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Eddie Mio was a colourful, wisecracking goalie. He wasn’t the best goalie in the league, but he was perhaps the wittiest. Eddie was playing in Indianapolis of the WHA when he first met Wayne Gretzky. At the time Gretzky was a 17 year old phenom about to make his professional debut. “How you gonna feel, playing with a star like that?” a reporter asked Mio.”Ask HIM,” he sniffed, “how he’s gonna like playing with Eddie Mio.“ The answer to that question was Gretzky liked it very much. The two became best friends. It seems like everyone in hockey is Gretzky’s best friend, so it must have been hard for The Great One to pick a best man for his wedding right? Mark Messier? Kevin Lowe? Jari Kurri? Dave Semenko? Glen Sather? Nope. Gretzky chose Eddie Mio. Eddie Mio r recently described his relationship with #99 in an interview with NHLPA.com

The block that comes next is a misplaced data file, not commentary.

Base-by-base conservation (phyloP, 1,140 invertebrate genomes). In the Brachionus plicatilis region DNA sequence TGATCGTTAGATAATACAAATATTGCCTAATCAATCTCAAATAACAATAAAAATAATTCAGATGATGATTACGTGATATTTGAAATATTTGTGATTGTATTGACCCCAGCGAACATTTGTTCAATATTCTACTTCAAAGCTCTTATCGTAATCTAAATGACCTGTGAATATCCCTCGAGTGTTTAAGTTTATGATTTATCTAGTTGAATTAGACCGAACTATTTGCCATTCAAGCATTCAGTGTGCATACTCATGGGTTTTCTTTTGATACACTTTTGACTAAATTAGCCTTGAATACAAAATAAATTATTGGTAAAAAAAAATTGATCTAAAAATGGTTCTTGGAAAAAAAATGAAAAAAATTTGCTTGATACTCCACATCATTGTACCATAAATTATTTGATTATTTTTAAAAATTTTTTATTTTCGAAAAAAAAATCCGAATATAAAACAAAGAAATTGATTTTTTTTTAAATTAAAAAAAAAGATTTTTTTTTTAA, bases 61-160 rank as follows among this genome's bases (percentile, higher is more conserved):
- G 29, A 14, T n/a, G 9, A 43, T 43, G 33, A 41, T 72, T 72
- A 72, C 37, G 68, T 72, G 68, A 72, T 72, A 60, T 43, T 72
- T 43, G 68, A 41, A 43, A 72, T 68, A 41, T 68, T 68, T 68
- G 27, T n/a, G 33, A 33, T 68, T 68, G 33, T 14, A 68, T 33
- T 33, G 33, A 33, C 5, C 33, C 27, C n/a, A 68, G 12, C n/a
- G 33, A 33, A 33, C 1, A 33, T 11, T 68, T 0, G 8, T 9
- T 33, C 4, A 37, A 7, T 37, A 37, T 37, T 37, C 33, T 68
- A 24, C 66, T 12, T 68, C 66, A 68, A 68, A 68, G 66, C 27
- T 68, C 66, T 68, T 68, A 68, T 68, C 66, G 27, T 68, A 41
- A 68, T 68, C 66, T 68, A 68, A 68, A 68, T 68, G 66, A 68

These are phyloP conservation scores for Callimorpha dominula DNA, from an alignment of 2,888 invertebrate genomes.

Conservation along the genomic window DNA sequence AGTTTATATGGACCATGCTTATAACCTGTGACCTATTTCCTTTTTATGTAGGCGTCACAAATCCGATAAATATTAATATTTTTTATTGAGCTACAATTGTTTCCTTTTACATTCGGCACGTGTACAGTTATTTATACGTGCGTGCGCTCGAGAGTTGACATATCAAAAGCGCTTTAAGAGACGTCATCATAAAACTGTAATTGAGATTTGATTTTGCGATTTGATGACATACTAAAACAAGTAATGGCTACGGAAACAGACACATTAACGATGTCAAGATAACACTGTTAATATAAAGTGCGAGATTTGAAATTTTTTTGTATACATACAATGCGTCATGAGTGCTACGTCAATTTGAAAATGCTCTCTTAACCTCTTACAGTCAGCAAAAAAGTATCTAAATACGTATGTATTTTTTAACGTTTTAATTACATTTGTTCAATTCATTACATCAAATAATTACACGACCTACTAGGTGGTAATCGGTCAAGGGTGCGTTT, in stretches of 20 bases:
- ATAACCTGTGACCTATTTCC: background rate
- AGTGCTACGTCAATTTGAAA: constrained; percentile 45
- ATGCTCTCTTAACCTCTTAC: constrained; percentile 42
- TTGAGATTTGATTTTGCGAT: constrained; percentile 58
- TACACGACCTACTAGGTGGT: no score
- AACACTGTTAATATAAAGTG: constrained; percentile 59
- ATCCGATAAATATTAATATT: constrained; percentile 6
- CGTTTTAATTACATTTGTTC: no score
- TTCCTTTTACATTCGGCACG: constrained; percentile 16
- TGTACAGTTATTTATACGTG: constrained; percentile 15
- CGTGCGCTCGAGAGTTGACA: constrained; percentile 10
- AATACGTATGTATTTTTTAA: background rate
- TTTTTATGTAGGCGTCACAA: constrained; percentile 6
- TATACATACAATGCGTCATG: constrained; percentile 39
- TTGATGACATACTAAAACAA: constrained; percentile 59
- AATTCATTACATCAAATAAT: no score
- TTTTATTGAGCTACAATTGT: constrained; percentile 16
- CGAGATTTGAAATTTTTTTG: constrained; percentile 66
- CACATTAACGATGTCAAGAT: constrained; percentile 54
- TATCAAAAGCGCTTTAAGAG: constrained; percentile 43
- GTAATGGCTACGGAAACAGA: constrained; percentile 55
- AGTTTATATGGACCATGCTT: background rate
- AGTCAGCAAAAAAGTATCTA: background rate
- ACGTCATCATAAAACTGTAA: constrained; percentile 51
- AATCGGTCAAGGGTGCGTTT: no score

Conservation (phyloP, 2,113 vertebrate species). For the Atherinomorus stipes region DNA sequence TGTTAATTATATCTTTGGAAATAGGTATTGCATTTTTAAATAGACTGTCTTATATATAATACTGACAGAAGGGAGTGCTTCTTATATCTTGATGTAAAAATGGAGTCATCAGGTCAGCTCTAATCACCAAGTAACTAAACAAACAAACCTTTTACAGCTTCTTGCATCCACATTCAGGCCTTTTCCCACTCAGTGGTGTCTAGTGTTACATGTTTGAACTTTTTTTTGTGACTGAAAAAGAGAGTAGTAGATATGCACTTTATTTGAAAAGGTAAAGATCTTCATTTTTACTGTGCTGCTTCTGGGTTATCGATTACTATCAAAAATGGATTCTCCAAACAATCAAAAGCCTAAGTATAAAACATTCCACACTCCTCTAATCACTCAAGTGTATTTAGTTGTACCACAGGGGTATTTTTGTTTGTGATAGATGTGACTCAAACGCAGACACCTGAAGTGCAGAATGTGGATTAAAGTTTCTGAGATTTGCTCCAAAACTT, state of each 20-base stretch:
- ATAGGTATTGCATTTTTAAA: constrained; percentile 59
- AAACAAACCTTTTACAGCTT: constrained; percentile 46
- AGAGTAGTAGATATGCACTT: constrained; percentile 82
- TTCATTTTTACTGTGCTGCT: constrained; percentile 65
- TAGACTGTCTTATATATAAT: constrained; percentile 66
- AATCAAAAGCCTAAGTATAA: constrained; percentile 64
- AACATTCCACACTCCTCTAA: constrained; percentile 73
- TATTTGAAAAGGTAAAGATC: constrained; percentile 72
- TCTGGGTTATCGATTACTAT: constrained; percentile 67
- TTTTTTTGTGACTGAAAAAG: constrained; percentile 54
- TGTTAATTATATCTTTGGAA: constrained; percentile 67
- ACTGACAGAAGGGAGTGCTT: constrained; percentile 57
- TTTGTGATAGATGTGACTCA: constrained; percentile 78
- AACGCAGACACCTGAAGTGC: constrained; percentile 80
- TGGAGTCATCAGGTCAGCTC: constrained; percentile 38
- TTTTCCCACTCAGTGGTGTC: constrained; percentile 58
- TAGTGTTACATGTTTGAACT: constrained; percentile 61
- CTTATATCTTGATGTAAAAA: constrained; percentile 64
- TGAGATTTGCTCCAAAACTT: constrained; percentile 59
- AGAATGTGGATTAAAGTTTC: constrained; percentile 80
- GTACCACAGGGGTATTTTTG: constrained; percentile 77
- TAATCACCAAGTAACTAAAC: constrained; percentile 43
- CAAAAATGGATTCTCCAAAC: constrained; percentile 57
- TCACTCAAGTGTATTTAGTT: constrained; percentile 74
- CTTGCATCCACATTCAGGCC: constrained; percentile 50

“The relationship over the years has grown I think from our first day into, I would almost think, as the big brother he never had.“ Mio actually thinks the friendship grew stronger once the two were separated when Mio left the Oilers.”The relationship I think built more and was a little bit more solid after I had left Edmonton where we kept the relationship going as far as friendship in trips during the summer and just visiting him. Just all in all, I think it grew after I left Edmonton.“ Gretzky and Mio don’t get to spend as much time together as they’d like, even though both are now retired.